Men’s Health Week Warning: “50 Deaths Per Day” - 96five Family Radio

Men’s Health Week Warning: “50 Deaths Per Day”

For the international week, health experts are encouraging men to get checked regularly to curb an alarming death rate.

By Michael CrooksWednesday 12 Jun 2024Health and WellbeingReading Time: 3 minutes

For Men’s Health Week this year, the focus is on saving lives.
Key points
  • Men’s Health Week is celebrating its 30th anniversary this week.
  • Men are being encouraged to have their mental and physical health checked.
  • AMHF reports that each day, 50 men in Australia die from preventable causes.
  • Visit Good Health Heroes to take a health test.

Men’s Health Week, which celebrates its 30th anniversary this year, is encouraging men to have their health – both mental and physical – checked.

The week runs from Monday until Sunday, June 16.

The Australian Men’s Health Forum (AMHF) reports that each day 50 men in Australia die from preventable causes.

To bring down that alarming number, experts are encouraging men to get regular health checks.

“We want to remind men that looking after your health takes a bit of time and effort,” Simon von Saldern, the CEO of government-funded organisation Healthy Male, said.

“But it’s not as hard as you might think – and it’s far less difficult than dealing with a health condition.”

Six foundations

As part of Men’s Health Week, Healthy Male and Western Sydney University’s Centre for Male Health have joined forces to launch “Good Health Heroes”.

The campaign aims to educate Australian men on health issues and the prevention of serious health conditions and disease.

Men’s Health Week is celebrating its 30th anniversary this week.

The campaign focuses on “six key foundations” of men’s good health: nutrition, exercise, connection, reducing risk-taking, health literacy and sleep.

Visit Good Health Heroes to take a health test.

Seven checks

The AMHF recommends “seven health checks” for men to decrease the risk of death.

  • Check your numbers (blood pressure, cholesterol and more)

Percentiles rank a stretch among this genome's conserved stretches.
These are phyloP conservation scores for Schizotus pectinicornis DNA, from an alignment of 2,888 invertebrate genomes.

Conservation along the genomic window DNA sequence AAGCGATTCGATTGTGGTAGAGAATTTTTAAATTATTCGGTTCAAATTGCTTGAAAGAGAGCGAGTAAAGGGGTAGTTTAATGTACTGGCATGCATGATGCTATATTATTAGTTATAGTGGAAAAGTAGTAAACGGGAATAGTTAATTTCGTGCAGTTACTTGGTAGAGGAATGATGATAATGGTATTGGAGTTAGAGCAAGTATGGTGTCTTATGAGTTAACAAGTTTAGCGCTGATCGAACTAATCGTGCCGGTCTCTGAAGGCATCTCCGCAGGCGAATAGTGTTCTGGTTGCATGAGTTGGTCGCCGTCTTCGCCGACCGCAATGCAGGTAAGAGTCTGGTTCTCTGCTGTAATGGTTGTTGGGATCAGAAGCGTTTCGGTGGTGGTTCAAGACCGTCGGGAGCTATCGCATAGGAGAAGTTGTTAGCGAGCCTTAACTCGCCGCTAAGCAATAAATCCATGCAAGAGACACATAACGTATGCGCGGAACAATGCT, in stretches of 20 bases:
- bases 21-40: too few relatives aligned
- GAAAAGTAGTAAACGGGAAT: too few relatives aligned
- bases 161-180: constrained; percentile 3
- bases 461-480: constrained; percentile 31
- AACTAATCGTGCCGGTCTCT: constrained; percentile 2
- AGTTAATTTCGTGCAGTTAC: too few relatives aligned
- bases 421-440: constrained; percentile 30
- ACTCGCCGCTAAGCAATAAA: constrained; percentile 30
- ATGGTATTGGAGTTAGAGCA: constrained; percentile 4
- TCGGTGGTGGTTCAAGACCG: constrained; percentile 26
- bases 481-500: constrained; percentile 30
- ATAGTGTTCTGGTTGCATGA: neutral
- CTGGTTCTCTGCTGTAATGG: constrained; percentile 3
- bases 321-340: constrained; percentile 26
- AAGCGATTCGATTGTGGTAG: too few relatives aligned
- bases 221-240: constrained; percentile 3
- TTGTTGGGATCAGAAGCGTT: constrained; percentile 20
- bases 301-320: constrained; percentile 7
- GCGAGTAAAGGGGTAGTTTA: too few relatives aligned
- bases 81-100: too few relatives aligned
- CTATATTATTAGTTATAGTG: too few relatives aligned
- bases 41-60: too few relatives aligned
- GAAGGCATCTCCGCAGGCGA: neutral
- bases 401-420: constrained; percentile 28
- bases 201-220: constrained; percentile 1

• Get a sense check (including sight and hearing)
  • Check “down under” (undertake a prostate exam)
  • Check for cancer
  • Check your heart
  • Check your head
  • Check your habits (diet, alcohol consumption and so on)

“Start with small changes like a walk around the block each day or adding a new vegetable on your plate each week and work your way up,” Mr von Saldern said, on fostering a healthier lifestyle.

Look out for your mates

For everyone, Men’s Health Week is also a time to “pause and reflect” on the health challenges facing a male friend or partner.

Men are being encouraged to have their mental and physical health checked.

The R U OK? public health charity is encouraging loved ones and friends to look for signs that a man in their life is struggling.

The charity says that the questions to ask include:

  • Are they becoming withdrawn?
  • Have they experienced big changes in their personal or professional life?
  • Are they confused, irrational or moody?
  • Have they lost interest in what they used to love?
  • Are they experiencing health issues?

For more information visit here.

“Getting connected and staying connected is the best thing any of us can do both for ourselves and anybody who may be at risk,” R U OK?  founder Gavin Larkin said in a statement.

Find a GP

But for some health professionals, the most important step for males is to get a GP, and see them regularly.

According to the Australian Institute of Health and Welfare, men are less likely than women to have a regular GP.

AMHF reports that each day, 50 men in Australia die from preventable causes.

Melbourne GP Dr George Forgan-Smith told medical journal newsGP that a good way for men ensuring they are getting their health checked is to see a doctor regularly.

“The first priority is that everybody, men included, should have a regular GP, because that way we can stay on top of everything,” Dr Forgan-Smith said.

For more information on Men’s Health Week visit here.


Article supplied with thanks to Michael Crooks.

Michael is a senior journalist and former news editor of Who magazine. His work has appeared in People, Marie Claire, The Daily Telegraph, Herald Sun, news.com.au, Qantas magazine, QantasLink Spirit, Who and The New Daily.

Feature image: Photo by CanvaPro